A grower who was interviewed for the linked article said under the condition of anonymity that Champagne was the champion region on this matter (high yields), and possibly of the world. The linked article points to another highly-used vineyard additive in Champagne, Nitrogen.
Here is my translation of one of the related sentences :
The Champagne winegrowers are also the only ones (with the ones of the Charentes region - a region in Western France) to make systematic sprayings of mineral nitrogen. Nearly 80 % of the vineyard surface in Champagne gets nitrogen every year, the goal being higher yields. And when you get higher yields you get vines that are more fragile and subject to disease.
So it becomes clear that greed, higher yields, are directly connected with the heavy-handed chemical sprayings witnessed on this victimized Champagne vineyard...
Unlike most of the other wine regions (and along Bordeaux), Champagne is largely resisting the move toward a vineyard farming preserving the life of the soil, mainly because business keeps getting better and because most growers are paid by the weight and not by the organic quality of their grapes.
Pesticides (including herbicides and fungicides) have been singled out for a recent study by the French Health Institute (INSERM) about their harmful consequences, and in the linked study you learn everything from their introduction on the French agriculture to their different molecule types and risks. The report is at the same time long and detailed but gives a few welcome informations, like the enormous increase in yields after WW2, mainly thanks to these new products used in agriculture : tender wheat for example went from 15
In this december 2006 article [summary, the whole article is not online anymore], the local newspaper L'Union said that traces from 70 different pesticides had been found in the air in Champagne.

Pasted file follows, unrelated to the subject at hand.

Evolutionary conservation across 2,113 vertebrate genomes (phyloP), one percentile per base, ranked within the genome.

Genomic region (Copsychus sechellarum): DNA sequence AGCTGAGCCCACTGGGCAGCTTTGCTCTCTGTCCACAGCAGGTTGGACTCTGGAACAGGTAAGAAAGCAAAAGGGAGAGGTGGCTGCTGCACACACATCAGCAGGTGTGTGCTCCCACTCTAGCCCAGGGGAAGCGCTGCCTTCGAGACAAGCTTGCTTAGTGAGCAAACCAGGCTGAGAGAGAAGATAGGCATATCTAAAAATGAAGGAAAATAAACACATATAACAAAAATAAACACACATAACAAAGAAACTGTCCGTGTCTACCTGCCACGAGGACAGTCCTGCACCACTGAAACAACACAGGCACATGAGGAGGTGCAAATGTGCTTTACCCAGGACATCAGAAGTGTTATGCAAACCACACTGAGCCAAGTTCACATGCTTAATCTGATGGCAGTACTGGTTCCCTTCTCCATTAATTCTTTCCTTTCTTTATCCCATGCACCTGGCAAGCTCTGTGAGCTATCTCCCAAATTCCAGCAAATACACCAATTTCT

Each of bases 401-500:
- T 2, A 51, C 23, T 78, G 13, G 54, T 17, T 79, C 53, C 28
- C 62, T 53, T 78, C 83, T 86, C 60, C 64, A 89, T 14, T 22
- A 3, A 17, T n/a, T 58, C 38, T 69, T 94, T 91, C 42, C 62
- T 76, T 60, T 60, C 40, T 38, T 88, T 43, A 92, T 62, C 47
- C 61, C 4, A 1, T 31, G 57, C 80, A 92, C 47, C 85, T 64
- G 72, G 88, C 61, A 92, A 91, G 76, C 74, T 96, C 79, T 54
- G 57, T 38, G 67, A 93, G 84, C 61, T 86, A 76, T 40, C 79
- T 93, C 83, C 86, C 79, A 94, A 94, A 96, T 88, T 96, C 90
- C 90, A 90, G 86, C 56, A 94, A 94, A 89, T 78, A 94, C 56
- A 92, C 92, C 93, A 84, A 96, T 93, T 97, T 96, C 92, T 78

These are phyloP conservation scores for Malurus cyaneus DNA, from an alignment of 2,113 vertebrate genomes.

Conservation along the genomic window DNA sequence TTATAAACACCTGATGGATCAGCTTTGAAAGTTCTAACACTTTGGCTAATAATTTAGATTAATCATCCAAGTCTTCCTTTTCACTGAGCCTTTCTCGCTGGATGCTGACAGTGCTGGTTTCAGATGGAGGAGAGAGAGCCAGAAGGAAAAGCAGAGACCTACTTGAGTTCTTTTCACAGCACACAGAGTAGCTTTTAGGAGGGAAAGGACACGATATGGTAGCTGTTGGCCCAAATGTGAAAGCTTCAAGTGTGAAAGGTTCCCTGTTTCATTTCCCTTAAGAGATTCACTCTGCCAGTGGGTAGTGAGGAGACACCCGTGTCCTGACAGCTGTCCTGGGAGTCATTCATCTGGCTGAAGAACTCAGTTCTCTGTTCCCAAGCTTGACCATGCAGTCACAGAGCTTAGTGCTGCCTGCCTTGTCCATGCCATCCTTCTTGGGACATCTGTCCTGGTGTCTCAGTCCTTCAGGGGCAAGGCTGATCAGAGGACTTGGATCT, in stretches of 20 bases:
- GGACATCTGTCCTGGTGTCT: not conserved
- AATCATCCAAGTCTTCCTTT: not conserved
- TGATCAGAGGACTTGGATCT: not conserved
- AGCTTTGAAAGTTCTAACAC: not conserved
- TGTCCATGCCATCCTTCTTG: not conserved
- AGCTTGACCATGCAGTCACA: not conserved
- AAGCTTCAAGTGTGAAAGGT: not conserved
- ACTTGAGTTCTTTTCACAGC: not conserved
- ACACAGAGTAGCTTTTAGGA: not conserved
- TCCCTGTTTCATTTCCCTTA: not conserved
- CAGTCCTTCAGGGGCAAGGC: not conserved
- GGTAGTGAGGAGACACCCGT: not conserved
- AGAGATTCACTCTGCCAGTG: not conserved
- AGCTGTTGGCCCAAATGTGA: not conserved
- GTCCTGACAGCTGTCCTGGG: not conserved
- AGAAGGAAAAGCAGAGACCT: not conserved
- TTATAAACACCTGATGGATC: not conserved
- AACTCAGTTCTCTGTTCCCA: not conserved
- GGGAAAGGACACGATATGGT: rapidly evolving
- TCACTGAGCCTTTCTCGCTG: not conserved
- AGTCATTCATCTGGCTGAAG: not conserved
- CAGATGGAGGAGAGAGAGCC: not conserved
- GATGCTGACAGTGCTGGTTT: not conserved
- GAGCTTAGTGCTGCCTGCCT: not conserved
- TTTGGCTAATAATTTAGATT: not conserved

On this odd mural found in Reuil (Champagne) you can read the strange sentence "Nous revivons grâce à la viticulture raisonnée" which means "We revive thanks to reasonned viticulture". Agriculture raisonnée is sometimes mistakenly translated by sustanaible agriculture, which is wrong (not that I consider this "sustainable" concept as of any value to begin with), as raisonnée just means that this viticulture keeps using all sort of chemical products, but supposedly in moderate (reasonable) amounts. We all know that anyway the chemical industry created new products that can be dosed in smaller amounts for a more efficient impact on the target, and the soils aren't better off with them I'm afraid.
In this context, such a mural looks more than soviet-style propaganda to keep the local crowds loyal the conventional creed than a spontaneous adhesion in the "business as usual" approach.
To drive the nail further in regard to the health impact of pesticides and herbicides, read this survey (Pdf, in French) made by Générations Futures, a non-profit group, where pesticides residues were found in hair samples taken from 25 people in the Medoc region, 15 being winery workers and the rest residents of the area. The good thing with hair is that it behaves like an open book on past exposures to chemicals, and the study was interesting in that regard : the vineyard workers had 11 times more residues than residents living far from the vineyards, and there was 5 times more residues in non-professional residents living in the area than in residents living far from the vineyards (page 4). And so on.
The study almso says that France is the 1st European country for the use of pesticides and the 3rd in the world, with a total of 62 000 tons of active chemical purchased in 2011.
Now, this is about viticulture in general, but let's remind that in this field Champagne is first.
Now here is again this issue of garbage dumping on the Champagne vineyards to enrich their soil. I know many of you know already about that but not that many when you dig a bit (so to say), including in France. And this is an old thing if untold in France. I even found in an American newspaper a 1969 story about this issue by Philip Wagner who was then a syndicated columnist, editor at the Baltimore Sun, author of American Wines and Winemaking (reprinted several times and known today as Grapes into Wine) and who set up hiw own winery (Boordy Vineyards) in Maryland in 1945...
Here is what Mr Philip Wagner wrote then in 1969 (read it all) : half-rotten grapefruit rinds, egg shells, pieces of bone, remains of chicken, cabbage leaves in decay, torn cigarettes packets, all this for a higher grades of phosphate, nitrogen and humus.